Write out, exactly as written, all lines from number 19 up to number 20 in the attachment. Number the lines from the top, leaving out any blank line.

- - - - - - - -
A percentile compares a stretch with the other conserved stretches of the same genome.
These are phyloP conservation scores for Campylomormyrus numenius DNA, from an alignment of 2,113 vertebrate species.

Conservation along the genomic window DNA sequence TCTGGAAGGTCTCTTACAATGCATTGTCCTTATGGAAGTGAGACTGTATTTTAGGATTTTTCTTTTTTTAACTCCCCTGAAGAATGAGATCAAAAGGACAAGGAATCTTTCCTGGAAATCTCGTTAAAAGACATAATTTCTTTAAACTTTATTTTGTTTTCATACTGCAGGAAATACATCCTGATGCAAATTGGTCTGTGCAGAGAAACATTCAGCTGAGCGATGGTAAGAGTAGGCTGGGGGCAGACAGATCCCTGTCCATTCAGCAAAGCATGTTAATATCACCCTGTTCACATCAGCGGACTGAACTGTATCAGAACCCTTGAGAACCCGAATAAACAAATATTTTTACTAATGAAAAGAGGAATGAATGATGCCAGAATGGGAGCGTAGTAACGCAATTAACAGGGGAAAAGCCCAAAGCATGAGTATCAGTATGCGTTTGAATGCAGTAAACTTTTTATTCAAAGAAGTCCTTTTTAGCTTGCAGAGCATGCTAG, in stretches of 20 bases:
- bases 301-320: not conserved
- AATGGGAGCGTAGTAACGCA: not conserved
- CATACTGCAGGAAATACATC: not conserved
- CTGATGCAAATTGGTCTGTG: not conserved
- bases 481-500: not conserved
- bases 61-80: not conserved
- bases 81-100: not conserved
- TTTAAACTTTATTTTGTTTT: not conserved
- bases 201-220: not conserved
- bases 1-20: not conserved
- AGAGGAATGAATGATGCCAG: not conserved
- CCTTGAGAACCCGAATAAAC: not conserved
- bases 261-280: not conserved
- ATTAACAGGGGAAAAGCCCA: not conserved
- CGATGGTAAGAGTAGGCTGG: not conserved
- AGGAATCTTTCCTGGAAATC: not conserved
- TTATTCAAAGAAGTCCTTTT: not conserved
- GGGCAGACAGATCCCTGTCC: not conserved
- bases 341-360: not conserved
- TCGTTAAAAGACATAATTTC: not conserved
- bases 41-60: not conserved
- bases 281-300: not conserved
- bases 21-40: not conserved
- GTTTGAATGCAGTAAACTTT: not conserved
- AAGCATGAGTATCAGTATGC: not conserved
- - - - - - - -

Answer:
- AGGAATCTTTCCTGGAAATC: not conserved
- TTATTCAAAGAAGTCCTTTT: not conserved